Edinburgh Museums, 5.10.05
Posted by Lisa Hill on January 22, 2006
Things improved on our second day in Edinburgh. We began with a lucky accident – the discovery of the National Library of Scotland’s fascinating exhibition to commemorate the 60th anniversary of VE Day: ‘Scotland’s Secret War’. I hadn’t known much about the bombing of Scotland, which was extensive in the shipbuilding areas, and especially at Leith, Glasgow and Clydebank. Edinburgh was largely spared, and the library played an important role in storing significant manuscripts and documents. There was a display about spies such as the Tartan Pimpernel (Donald Caskie) who helped soldiers to escape from France and Norway, and another about how Robert Watson-Watt helped to discover radar for the wartime defence of Britain. Then there was the story of how the Scots Home Guard captured Rupert Hess on his secret trip to Britain, and also on display, an Enigma Machine.
After that, we went to the New Museum of Scotland and took a brief tour. It’s in a new purpose-built building, linked to the old museum by lifts and galleries, and the tour itself was an introduction to the (often nationalist) symbolism of the interior features. The building, for example, is designed in the shape of a ship as an echo of Scotland’s industrial past. There were some strange metal architectural scuptures showing the themes of the museum: community, trade, power and the spirit. They looked like massive robots with humanoid faces, but they also had items from the collection – such as a bracelet from 800AD or an ancient coin – enclosed in little display boxes attached as an integral part of their bodies. I liked them, but I have to admit they’d probably be incomprehensible if the guide hadn’t explained their significance.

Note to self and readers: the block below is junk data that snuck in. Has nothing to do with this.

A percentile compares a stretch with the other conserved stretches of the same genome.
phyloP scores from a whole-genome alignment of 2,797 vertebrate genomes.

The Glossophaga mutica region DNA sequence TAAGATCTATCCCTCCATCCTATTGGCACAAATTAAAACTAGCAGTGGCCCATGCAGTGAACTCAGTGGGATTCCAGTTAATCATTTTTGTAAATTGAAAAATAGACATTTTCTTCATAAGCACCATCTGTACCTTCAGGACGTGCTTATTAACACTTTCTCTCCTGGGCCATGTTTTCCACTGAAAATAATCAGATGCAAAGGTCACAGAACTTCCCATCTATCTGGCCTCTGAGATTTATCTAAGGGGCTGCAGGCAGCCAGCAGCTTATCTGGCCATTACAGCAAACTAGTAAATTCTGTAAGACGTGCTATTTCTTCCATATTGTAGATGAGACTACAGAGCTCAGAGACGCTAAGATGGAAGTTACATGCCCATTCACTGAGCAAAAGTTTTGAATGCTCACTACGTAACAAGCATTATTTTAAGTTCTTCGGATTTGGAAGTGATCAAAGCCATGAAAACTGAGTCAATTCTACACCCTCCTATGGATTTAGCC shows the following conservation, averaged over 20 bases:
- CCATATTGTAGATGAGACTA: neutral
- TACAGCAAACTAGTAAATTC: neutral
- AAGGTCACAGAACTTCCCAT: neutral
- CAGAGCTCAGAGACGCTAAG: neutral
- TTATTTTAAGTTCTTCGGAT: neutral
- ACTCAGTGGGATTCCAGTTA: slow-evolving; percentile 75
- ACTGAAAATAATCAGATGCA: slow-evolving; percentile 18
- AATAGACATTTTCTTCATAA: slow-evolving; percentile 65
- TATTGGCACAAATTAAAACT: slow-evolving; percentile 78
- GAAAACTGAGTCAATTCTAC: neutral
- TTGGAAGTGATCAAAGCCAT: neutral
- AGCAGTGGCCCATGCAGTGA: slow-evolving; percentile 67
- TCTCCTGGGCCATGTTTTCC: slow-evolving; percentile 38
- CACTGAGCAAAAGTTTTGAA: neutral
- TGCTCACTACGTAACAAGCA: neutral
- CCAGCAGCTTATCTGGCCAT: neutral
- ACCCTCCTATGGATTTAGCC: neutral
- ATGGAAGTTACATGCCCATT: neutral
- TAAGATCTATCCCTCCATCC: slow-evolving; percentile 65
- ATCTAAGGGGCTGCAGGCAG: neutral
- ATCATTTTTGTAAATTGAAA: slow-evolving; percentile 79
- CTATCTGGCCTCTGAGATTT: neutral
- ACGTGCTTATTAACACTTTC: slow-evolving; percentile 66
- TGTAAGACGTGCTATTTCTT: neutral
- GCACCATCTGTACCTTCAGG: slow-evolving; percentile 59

From there we went up to the trade section, where we saw an assortment of huge machines and lots of bank notes – because the Scots pioneered the finance industry. After a restorative coffee and shortbread in a lovely light-filled cafe, we went to see the special exhibit, Nicholas and Alexandra, The Last Tsar and Tsarina. There were some lovely things, including a 1999 Faberge copy of the imperial regalia, although not much that is precious had left the Russian museums on tour! I liked the menus and the vestments, though most of the dresses looked ornate but not especially valuable.
What I thought was most interesting was their interpretation of how it all came to an end. According to the display, the Russians were at war with Japan, and things were not going well. Tsar Nicholas took over as Commander-in-Chief, not because he knew anything about things military but for morale purposes. (Not surprisingly) he made things worse, and they lost, and then WW1 started. The Red Bolsheviks were against the White Russians who wanted to use the Imperial Family for support, and so the Reds bumped them off to prevent them being used as a symbol, ending 300 years of Romanov rule. Perhaps if the Tsar had been a bit more willing to make changes the family might have survived, but there had been two attempts at having a Duma (parliament) and neither survived because Nicholas thought them too revolutionary. Ironic, eh? Nicholas abdicated in 1917 but he and Alexandra, their five children and servants were executed and their bodies buried in the woods. There they remained until five of the bodies were found and reburied in 1998 after the fall of the Communists. After that we explored some more of the museum, the highlight of which was the fossils – brilliant! I bought a reproduction of a Faberge peacock as a memento before a superb lunch in an excellent French restaurant Le Sept , before we set off for The Edinburgh Tour, prebooked before we left home…